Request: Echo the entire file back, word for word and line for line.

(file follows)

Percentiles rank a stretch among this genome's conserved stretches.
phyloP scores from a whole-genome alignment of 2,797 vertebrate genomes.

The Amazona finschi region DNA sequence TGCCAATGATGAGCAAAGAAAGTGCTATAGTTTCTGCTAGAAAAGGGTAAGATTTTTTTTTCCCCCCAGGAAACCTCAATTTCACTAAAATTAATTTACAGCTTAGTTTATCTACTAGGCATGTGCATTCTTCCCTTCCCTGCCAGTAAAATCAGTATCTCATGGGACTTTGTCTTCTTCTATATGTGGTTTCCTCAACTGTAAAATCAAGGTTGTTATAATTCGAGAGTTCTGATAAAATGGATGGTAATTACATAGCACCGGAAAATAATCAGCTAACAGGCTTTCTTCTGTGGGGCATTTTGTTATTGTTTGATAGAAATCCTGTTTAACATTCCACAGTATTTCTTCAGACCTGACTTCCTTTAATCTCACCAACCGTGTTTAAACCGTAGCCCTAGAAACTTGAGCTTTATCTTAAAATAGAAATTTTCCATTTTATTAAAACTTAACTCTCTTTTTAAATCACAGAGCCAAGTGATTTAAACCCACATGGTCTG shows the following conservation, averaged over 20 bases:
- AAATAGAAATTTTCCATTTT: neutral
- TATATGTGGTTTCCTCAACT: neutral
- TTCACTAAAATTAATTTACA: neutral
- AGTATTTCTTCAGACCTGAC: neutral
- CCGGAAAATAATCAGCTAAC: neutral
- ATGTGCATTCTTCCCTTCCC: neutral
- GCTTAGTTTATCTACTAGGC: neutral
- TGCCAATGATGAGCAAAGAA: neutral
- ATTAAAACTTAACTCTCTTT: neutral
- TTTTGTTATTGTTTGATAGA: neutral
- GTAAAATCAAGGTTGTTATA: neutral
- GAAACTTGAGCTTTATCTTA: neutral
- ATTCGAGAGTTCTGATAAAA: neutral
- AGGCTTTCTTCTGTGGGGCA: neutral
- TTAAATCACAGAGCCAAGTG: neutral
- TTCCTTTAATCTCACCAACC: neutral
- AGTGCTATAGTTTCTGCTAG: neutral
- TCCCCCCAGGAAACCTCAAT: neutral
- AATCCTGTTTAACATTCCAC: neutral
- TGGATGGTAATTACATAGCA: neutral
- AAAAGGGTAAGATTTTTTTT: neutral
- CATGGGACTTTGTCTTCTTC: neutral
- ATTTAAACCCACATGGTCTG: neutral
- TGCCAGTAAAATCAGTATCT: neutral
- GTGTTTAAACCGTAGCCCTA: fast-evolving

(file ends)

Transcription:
Percentiles rank a stretch among this genome's conserved stretches.
phyloP scores from a whole-genome alignment of 2,797 vertebrate genomes.

The Amazona finschi region DNA sequence TGCCAATGATGAGCAAAGAAAGTGCTATAGTTTCTGCTAGAAAAGGGTAAGATTTTTTTTTCCCCCCAGGAAACCTCAATTTCACTAAAATTAATTTACAGCTTAGTTTATCTACTAGGCATGTGCATTCTTCCCTTCCCTGCCAGTAAAATCAGTATCTCATGGGACTTTGTCTTCTTCTATATGTGGTTTCCTCAACTGTAAAATCAAGGTTGTTATAATTCGAGAGTTCTGATAAAATGGATGGTAATTACATAGCACCGGAAAATAATCAGCTAACAGGCTTTCTTCTGTGGGGCATTTTGTTATTGTTTGATAGAAATCCTGTTTAACATTCCACAGTATTTCTTCAGACCTGACTTCCTTTAATCTCACCAACCGTGTTTAAACCGTAGCCCTAGAAACTTGAGCTTTATCTTAAAATAGAAATTTTCCATTTTATTAAAACTTAACTCTCTTTTTAAATCACAGAGCCAAGTGATTTAAACCCACATGGTCTG shows the following conservation, averaged over 20 bases:
- AAATAGAAATTTTCCATTTT: neutral
- TATATGTGGTTTCCTCAACT: neutral
- TTCACTAAAATTAATTTACA: neutral
- AGTATTTCTTCAGACCTGAC: neutral
- CCGGAAAATAATCAGCTAAC: neutral
- ATGTGCATTCTTCCCTTCCC: neutral
- GCTTAGTTTATCTACTAGGC: neutral
- TGCCAATGATGAGCAAAGAA: neutral
- ATTAAAACTTAACTCTCTTT: neutral
- TTTTGTTATTGTTTGATAGA: neutral
- GTAAAATCAAGGTTGTTATA: neutral
- GAAACTTGAGCTTTATCTTA: neutral
- ATTCGAGAGTTCTGATAAAA: neutral
- AGGCTTTCTTCTGTGGGGCA: neutral
- TTAAATCACAGAGCCAAGTG: neutral
- TTCCTTTAATCTCACCAACC: neutral
- AGTGCTATAGTTTCTGCTAG: neutral
- TCCCCCCAGGAAACCTCAAT: neutral
- AATCCTGTTTAACATTCCAC: neutral
- TGGATGGTAATTACATAGCA: neutral
- AAAAGGGTAAGATTTTTTTT: neutral
- CATGGGACTTTGTCTTCTTC: neutral
- ATTTAAACCCACATGGTCTG: neutral
- TGCCAGTAAAATCAGTATCT: neutral
- GTGTTTAAACCGTAGCCCTA: fast-evolving